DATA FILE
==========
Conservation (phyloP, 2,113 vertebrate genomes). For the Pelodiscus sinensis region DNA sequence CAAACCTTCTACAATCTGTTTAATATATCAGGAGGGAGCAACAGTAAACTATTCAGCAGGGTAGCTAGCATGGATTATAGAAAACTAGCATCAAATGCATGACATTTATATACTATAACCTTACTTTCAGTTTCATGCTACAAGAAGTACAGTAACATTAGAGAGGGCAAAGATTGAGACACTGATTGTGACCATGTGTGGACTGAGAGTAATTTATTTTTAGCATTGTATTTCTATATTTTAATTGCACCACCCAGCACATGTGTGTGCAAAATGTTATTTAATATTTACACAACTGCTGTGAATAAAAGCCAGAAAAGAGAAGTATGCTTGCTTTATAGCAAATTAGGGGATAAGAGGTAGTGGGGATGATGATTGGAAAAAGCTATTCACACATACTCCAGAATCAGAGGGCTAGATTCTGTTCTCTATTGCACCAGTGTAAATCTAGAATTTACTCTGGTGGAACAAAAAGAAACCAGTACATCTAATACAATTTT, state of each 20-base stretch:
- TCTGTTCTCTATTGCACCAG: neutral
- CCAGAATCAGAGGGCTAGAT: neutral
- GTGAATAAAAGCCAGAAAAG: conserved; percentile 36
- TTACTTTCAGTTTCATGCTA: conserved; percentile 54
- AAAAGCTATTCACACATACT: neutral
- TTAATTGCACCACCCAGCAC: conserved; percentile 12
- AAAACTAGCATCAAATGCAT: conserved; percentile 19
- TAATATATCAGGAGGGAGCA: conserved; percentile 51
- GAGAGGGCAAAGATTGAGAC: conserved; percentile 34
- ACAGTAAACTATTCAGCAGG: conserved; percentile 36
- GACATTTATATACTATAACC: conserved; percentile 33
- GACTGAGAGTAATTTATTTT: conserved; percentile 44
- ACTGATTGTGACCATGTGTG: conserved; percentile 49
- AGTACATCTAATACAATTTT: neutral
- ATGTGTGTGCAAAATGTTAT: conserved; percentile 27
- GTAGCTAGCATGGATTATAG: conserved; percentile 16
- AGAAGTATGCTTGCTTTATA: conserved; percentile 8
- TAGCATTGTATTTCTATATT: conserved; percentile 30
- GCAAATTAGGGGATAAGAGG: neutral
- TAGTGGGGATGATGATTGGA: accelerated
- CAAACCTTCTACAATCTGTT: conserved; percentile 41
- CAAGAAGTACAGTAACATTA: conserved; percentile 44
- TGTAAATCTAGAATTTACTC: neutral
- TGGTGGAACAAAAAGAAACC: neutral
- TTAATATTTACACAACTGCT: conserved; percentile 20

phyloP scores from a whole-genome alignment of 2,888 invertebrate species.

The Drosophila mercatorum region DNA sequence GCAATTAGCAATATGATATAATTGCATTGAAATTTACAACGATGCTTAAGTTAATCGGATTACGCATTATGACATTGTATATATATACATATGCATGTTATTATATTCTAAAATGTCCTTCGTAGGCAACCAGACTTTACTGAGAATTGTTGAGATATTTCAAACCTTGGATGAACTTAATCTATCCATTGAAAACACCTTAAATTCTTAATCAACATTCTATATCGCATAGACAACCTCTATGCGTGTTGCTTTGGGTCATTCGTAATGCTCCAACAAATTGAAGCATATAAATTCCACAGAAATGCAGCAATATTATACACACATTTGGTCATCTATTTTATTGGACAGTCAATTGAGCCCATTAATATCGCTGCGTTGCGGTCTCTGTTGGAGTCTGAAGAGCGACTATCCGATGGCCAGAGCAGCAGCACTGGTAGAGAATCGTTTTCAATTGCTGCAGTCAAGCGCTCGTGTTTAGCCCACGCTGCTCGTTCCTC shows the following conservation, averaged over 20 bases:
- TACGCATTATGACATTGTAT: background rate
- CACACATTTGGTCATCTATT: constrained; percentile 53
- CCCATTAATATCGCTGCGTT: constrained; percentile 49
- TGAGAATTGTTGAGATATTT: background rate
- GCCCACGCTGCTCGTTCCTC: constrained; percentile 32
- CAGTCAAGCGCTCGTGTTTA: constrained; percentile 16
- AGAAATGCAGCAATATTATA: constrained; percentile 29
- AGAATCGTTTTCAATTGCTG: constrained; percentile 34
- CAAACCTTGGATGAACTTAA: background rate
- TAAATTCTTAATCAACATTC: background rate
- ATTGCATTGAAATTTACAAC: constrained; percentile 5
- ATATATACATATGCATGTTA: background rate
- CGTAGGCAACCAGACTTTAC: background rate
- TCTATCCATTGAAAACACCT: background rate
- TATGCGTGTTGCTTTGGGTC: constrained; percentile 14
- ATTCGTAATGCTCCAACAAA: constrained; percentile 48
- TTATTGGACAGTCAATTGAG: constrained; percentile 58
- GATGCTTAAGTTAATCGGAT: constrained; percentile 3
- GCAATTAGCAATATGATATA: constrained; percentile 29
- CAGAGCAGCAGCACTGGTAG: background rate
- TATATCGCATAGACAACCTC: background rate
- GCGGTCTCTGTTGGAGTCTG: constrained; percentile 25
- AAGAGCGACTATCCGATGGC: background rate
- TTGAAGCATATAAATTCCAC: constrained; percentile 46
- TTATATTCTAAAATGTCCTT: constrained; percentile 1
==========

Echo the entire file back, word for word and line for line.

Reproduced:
Conservation (phyloP, 2,113 vertebrate genomes). For the Pelodiscus sinensis region DNA sequence CAAACCTTCTACAATCTGTTTAATATATCAGGAGGGAGCAACAGTAAACTATTCAGCAGGGTAGCTAGCATGGATTATAGAAAACTAGCATCAAATGCATGACATTTATATACTATAACCTTACTTTCAGTTTCATGCTACAAGAAGTACAGTAACATTAGAGAGGGCAAAGATTGAGACACTGATTGTGACCATGTGTGGACTGAGAGTAATTTATTTTTAGCATTGTATTTCTATATTTTAATTGCACCACCCAGCACATGTGTGTGCAAAATGTTATTTAATATTTACACAACTGCTGTGAATAAAAGCCAGAAAAGAGAAGTATGCTTGCTTTATAGCAAATTAGGGGATAAGAGGTAGTGGGGATGATGATTGGAAAAAGCTATTCACACATACTCCAGAATCAGAGGGCTAGATTCTGTTCTCTATTGCACCAGTGTAAATCTAGAATTTACTCTGGTGGAACAAAAAGAAACCAGTACATCTAATACAATTTT, state of each 20-base stretch:
- TCTGTTCTCTATTGCACCAG: neutral
- CCAGAATCAGAGGGCTAGAT: neutral
- GTGAATAAAAGCCAGAAAAG: conserved; percentile 36
- TTACTTTCAGTTTCATGCTA: conserved; percentile 54
- AAAAGCTATTCACACATACT: neutral
- TTAATTGCACCACCCAGCAC: conserved; percentile 12
- AAAACTAGCATCAAATGCAT: conserved; percentile 19
- TAATATATCAGGAGGGAGCA: conserved; percentile 51
- GAGAGGGCAAAGATTGAGAC: conserved; percentile 34
- ACAGTAAACTATTCAGCAGG: conserved; percentile 36
- GACATTTATATACTATAACC: conserved; percentile 33
- GACTGAGAGTAATTTATTTT: conserved; percentile 44
- ACTGATTGTGACCATGTGTG: conserved; percentile 49
- AGTACATCTAATACAATTTT: neutral
- ATGTGTGTGCAAAATGTTAT: conserved; percentile 27
- GTAGCTAGCATGGATTATAG: conserved; percentile 16
- AGAAGTATGCTTGCTTTATA: conserved; percentile 8
- TAGCATTGTATTTCTATATT: conserved; percentile 30
- GCAAATTAGGGGATAAGAGG: neutral
- TAGTGGGGATGATGATTGGA: accelerated
- CAAACCTTCTACAATCTGTT: conserved; percentile 41
- CAAGAAGTACAGTAACATTA: conserved; percentile 44
- TGTAAATCTAGAATTTACTC: neutral
- TGGTGGAACAAAAAGAAACC: neutral
- TTAATATTTACACAACTGCT: conserved; percentile 20

phyloP scores from a whole-genome alignment of 2,888 invertebrate species.

The Drosophila mercatorum region DNA sequence GCAATTAGCAATATGATATAATTGCATTGAAATTTACAACGATGCTTAAGTTAATCGGATTACGCATTATGACATTGTATATATATACATATGCATGTTATTATATTCTAAAATGTCCTTCGTAGGCAACCAGACTTTACTGAGAATTGTTGAGATATTTCAAACCTTGGATGAACTTAATCTATCCATTGAAAACACCTTAAATTCTTAATCAACATTCTATATCGCATAGACAACCTCTATGCGTGTTGCTTTGGGTCATTCGTAATGCTCCAACAAATTGAAGCATATAAATTCCACAGAAATGCAGCAATATTATACACACATTTGGTCATCTATTTTATTGGACAGTCAATTGAGCCCATTAATATCGCTGCGTTGCGGTCTCTGTTGGAGTCTGAAGAGCGACTATCCGATGGCCAGAGCAGCAGCACTGGTAGAGAATCGTTTTCAATTGCTGCAGTCAAGCGCTCGTGTTTAGCCCACGCTGCTCGTTCCTC shows the following conservation, averaged over 20 bases:
- TACGCATTATGACATTGTAT: background rate
- CACACATTTGGTCATCTATT: constrained; percentile 53
- CCCATTAATATCGCTGCGTT: constrained; percentile 49
- TGAGAATTGTTGAGATATTT: background rate
- GCCCACGCTGCTCGTTCCTC: constrained; percentile 32
- CAGTCAAGCGCTCGTGTTTA: constrained; percentile 16
- AGAAATGCAGCAATATTATA: constrained; percentile 29
- AGAATCGTTTTCAATTGCTG: constrained; percentile 34
- CAAACCTTGGATGAACTTAA: background rate
- TAAATTCTTAATCAACATTC: background rate
- ATTGCATTGAAATTTACAAC: constrained; percentile 5
- ATATATACATATGCATGTTA: background rate
- CGTAGGCAACCAGACTTTAC: background rate
- TCTATCCATTGAAAACACCT: background rate
- TATGCGTGTTGCTTTGGGTC: constrained; percentile 14
- ATTCGTAATGCTCCAACAAA: constrained; percentile 48
- TTATTGGACAGTCAATTGAG: constrained; percentile 58
- GATGCTTAAGTTAATCGGAT: constrained; percentile 3
- GCAATTAGCAATATGATATA: constrained; percentile 29
- CAGAGCAGCAGCACTGGTAG: background rate
- TATATCGCATAGACAACCTC: background rate
- GCGGTCTCTGTTGGAGTCTG: constrained; percentile 25
- AAGAGCGACTATCCGATGGC: background rate
- TTGAAGCATATAAATTCCAC: constrained; percentile 46
- TTATATTCTAAAATGTCCTT: constrained; percentile 1